|Title||Star formation in the central regions of AGN|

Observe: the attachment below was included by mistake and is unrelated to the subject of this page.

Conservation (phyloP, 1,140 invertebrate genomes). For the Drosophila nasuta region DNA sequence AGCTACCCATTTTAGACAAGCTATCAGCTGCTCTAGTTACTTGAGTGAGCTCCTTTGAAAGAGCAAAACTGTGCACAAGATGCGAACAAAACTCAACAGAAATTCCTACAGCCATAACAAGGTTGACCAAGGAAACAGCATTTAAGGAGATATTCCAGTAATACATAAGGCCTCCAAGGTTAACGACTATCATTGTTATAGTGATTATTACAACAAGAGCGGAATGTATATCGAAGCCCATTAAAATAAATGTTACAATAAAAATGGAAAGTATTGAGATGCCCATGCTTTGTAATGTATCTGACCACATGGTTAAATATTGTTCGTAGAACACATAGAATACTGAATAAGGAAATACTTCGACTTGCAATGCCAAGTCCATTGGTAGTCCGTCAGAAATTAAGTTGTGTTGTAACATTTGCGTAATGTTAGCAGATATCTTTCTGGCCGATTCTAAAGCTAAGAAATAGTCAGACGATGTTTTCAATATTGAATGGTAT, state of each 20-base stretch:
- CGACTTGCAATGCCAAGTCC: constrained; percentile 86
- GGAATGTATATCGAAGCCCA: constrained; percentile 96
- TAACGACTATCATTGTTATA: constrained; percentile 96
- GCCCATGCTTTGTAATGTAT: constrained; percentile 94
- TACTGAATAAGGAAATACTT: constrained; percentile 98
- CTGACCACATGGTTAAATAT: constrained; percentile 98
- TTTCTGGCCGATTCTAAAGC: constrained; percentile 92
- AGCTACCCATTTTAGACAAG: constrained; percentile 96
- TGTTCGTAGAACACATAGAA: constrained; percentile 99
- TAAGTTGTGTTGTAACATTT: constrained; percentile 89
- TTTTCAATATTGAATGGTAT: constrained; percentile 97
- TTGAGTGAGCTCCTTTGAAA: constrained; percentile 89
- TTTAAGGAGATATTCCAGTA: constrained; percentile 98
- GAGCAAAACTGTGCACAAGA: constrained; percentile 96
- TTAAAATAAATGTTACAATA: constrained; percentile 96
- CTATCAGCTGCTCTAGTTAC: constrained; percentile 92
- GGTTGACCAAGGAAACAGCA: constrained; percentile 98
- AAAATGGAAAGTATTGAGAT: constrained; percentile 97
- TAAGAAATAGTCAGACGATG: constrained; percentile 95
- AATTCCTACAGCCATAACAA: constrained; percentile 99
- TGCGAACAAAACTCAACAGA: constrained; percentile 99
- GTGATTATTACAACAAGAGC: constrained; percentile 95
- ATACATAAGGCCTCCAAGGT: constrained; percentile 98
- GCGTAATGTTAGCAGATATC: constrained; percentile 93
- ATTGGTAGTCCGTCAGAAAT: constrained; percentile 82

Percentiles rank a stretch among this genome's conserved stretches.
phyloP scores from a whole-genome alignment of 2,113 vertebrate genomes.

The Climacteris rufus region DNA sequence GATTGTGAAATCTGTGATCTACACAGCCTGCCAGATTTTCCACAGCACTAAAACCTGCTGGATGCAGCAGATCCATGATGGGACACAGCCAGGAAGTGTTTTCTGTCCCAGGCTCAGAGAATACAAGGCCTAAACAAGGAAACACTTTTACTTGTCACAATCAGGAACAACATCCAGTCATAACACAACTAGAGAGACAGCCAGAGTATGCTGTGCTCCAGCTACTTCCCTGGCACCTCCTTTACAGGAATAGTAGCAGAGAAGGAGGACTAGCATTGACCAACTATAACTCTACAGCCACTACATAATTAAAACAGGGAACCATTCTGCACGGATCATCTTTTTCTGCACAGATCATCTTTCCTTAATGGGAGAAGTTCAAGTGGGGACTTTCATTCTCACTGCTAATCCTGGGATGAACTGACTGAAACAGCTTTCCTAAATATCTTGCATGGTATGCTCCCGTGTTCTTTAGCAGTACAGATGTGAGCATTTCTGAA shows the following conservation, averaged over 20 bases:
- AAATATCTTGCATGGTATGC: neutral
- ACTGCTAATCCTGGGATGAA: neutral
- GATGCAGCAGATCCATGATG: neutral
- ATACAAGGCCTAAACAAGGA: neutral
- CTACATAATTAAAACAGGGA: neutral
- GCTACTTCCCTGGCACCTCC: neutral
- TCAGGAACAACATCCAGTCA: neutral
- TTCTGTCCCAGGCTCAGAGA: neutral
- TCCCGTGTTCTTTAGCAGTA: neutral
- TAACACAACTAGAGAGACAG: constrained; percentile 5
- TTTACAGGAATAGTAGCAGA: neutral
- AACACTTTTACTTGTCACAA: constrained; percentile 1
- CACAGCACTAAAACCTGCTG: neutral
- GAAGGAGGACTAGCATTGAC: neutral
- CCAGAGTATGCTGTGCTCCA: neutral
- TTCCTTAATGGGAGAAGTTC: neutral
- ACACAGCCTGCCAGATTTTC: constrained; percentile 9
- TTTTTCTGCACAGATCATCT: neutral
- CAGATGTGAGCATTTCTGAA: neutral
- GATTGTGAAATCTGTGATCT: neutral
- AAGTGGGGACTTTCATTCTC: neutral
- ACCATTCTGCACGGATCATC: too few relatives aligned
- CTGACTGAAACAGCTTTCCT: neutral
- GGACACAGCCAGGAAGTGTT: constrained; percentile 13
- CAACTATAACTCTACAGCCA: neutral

Adaptive optics observations of nearby AGN, at spatial resolutions as small as 0.085", show strong evidence for recentbut no longer active star formation that has occurred in very dense thick nuclear disks. I discuss the impact of stellar evolution on the inflow of gas to fuel the AGN by combining a phenomenological approach with analytical modelling and hydrodynamical simulations. These complementary perspectives paint a picture in which all the processes are ultimately regulated by the mass accretion rate into the central hundred parsecs, and the ensuing starburst that occurs there. The resulting supernovae delay accretion by generating a starburst wind, which leaves behind a clumpy interstellar medium. This provides an ideal environment for slower stellar outflows to accrete inwards and form a dense turbulent disk on scales of a few parsecs. Such a scenario may resolve the discrepancy between the larger scale structure seen with adaptive optics and the small-scale structure seen with the VLTI.